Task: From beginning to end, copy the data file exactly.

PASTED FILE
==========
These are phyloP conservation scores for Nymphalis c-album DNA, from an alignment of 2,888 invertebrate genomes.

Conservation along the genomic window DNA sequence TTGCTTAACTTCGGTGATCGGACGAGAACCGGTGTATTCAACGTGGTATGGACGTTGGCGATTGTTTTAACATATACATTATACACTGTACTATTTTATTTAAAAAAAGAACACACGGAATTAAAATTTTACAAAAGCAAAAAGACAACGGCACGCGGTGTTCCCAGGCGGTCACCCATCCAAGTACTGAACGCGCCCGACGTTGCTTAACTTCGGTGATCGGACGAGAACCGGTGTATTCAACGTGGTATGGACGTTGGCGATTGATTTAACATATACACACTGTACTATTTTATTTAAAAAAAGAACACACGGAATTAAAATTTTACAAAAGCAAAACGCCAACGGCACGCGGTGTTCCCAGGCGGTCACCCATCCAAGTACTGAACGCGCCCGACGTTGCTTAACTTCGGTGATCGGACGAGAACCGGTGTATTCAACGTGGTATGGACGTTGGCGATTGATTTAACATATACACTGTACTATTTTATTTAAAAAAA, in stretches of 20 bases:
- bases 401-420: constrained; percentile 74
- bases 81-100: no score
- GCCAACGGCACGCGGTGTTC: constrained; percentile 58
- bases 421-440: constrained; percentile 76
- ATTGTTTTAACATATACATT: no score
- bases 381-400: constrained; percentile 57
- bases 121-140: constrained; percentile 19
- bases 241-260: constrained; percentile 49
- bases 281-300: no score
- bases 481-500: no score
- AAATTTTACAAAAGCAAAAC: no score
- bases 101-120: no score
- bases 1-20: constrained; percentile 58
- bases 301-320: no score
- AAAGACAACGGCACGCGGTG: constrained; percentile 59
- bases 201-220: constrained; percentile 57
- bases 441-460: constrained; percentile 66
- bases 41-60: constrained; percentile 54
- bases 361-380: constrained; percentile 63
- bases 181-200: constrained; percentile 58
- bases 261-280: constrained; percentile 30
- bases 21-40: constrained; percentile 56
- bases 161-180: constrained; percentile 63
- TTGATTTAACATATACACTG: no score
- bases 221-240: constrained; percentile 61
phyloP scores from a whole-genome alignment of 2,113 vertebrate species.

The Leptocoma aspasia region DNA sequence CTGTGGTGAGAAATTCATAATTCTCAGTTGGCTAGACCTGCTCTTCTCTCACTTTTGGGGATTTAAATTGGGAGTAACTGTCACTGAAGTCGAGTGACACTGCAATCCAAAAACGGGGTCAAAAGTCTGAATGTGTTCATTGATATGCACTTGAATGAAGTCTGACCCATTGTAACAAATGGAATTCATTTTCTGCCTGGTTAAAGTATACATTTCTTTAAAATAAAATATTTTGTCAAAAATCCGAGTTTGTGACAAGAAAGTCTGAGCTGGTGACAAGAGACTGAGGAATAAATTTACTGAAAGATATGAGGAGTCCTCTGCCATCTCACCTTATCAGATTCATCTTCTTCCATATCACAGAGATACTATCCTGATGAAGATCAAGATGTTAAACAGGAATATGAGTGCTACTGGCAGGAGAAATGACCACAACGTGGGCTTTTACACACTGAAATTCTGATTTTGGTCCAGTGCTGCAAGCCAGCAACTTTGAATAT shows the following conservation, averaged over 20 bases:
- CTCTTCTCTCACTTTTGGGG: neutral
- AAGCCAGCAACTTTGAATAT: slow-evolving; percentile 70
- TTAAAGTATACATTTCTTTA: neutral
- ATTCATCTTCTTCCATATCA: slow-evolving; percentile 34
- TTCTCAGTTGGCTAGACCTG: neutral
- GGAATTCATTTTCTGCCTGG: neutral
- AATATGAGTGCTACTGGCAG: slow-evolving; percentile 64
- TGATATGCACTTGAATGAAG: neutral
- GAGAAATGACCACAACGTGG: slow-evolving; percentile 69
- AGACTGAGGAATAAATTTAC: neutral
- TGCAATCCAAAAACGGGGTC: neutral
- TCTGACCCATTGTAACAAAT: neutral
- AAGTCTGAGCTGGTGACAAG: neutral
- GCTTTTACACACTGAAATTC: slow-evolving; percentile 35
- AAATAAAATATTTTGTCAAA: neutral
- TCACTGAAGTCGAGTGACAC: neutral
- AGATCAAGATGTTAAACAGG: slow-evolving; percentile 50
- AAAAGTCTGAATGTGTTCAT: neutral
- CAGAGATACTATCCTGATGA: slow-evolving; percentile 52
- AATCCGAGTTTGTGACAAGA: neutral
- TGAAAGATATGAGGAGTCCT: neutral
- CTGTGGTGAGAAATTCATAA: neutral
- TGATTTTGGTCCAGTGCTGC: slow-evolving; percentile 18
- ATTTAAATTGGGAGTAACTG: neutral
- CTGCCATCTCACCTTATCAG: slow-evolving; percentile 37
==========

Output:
These are phyloP conservation scores for Nymphalis c-album DNA, from an alignment of 2,888 invertebrate genomes.

Conservation along the genomic window DNA sequence TTGCTTAACTTCGGTGATCGGACGAGAACCGGTGTATTCAACGTGGTATGGACGTTGGCGATTGTTTTAACATATACATTATACACTGTACTATTTTATTTAAAAAAAGAACACACGGAATTAAAATTTTACAAAAGCAAAAAGACAACGGCACGCGGTGTTCCCAGGCGGTCACCCATCCAAGTACTGAACGCGCCCGACGTTGCTTAACTTCGGTGATCGGACGAGAACCGGTGTATTCAACGTGGTATGGACGTTGGCGATTGATTTAACATATACACACTGTACTATTTTATTTAAAAAAAGAACACACGGAATTAAAATTTTACAAAAGCAAAACGCCAACGGCACGCGGTGTTCCCAGGCGGTCACCCATCCAAGTACTGAACGCGCCCGACGTTGCTTAACTTCGGTGATCGGACGAGAACCGGTGTATTCAACGTGGTATGGACGTTGGCGATTGATTTAACATATACACTGTACTATTTTATTTAAAAAAA, in stretches of 20 bases:
- bases 401-420: constrained; percentile 74
- bases 81-100: no score
- GCCAACGGCACGCGGTGTTC: constrained; percentile 58
- bases 421-440: constrained; percentile 76
- ATTGTTTTAACATATACATT: no score
- bases 381-400: constrained; percentile 57
- bases 121-140: constrained; percentile 19
- bases 241-260: constrained; percentile 49
- bases 281-300: no score
- bases 481-500: no score
- AAATTTTACAAAAGCAAAAC: no score
- bases 101-120: no score
- bases 1-20: constrained; percentile 58
- bases 301-320: no score
- AAAGACAACGGCACGCGGTG: constrained; percentile 59
- bases 201-220: constrained; percentile 57
- bases 441-460: constrained; percentile 66
- bases 41-60: constrained; percentile 54
- bases 361-380: constrained; percentile 63
- bases 181-200: constrained; percentile 58
- bases 261-280: constrained; percentile 30
- bases 21-40: constrained; percentile 56
- bases 161-180: constrained; percentile 63
- TTGATTTAACATATACACTG: no score
- bases 221-240: constrained; percentile 61
phyloP scores from a whole-genome alignment of 2,113 vertebrate species.

The Leptocoma aspasia region DNA sequence CTGTGGTGAGAAATTCATAATTCTCAGTTGGCTAGACCTGCTCTTCTCTCACTTTTGGGGATTTAAATTGGGAGTAACTGTCACTGAAGTCGAGTGACACTGCAATCCAAAAACGGGGTCAAAAGTCTGAATGTGTTCATTGATATGCACTTGAATGAAGTCTGACCCATTGTAACAAATGGAATTCATTTTCTGCCTGGTTAAAGTATACATTTCTTTAAAATAAAATATTTTGTCAAAAATCCGAGTTTGTGACAAGAAAGTCTGAGCTGGTGACAAGAGACTGAGGAATAAATTTACTGAAAGATATGAGGAGTCCTCTGCCATCTCACCTTATCAGATTCATCTTCTTCCATATCACAGAGATACTATCCTGATGAAGATCAAGATGTTAAACAGGAATATGAGTGCTACTGGCAGGAGAAATGACCACAACGTGGGCTTTTACACACTGAAATTCTGATTTTGGTCCAGTGCTGCAAGCCAGCAACTTTGAATAT shows the following conservation, averaged over 20 bases:
- CTCTTCTCTCACTTTTGGGG: neutral
- AAGCCAGCAACTTTGAATAT: slow-evolving; percentile 70
- TTAAAGTATACATTTCTTTA: neutral
- ATTCATCTTCTTCCATATCA: slow-evolving; percentile 34
- TTCTCAGTTGGCTAGACCTG: neutral
- GGAATTCATTTTCTGCCTGG: neutral
- AATATGAGTGCTACTGGCAG: slow-evolving; percentile 64
- TGATATGCACTTGAATGAAG: neutral
- GAGAAATGACCACAACGTGG: slow-evolving; percentile 69
- AGACTGAGGAATAAATTTAC: neutral
- TGCAATCCAAAAACGGGGTC: neutral
- TCTGACCCATTGTAACAAAT: neutral
- AAGTCTGAGCTGGTGACAAG: neutral
- GCTTTTACACACTGAAATTC: slow-evolving; percentile 35
- AAATAAAATATTTTGTCAAA: neutral
- TCACTGAAGTCGAGTGACAC: neutral
- AGATCAAGATGTTAAACAGG: slow-evolving; percentile 50
- AAAAGTCTGAATGTGTTCAT: neutral
- CAGAGATACTATCCTGATGA: slow-evolving; percentile 52
- AATCCGAGTTTGTGACAAGA: neutral
- TGAAAGATATGAGGAGTCCT: neutral
- CTGTGGTGAGAAATTCATAA: neutral
- TGATTTTGGTCCAGTGCTGC: slow-evolving; percentile 18
- ATTTAAATTGGGAGTAACTG: neutral
- CTGCCATCTCACCTTATCAG: slow-evolving; percentile 37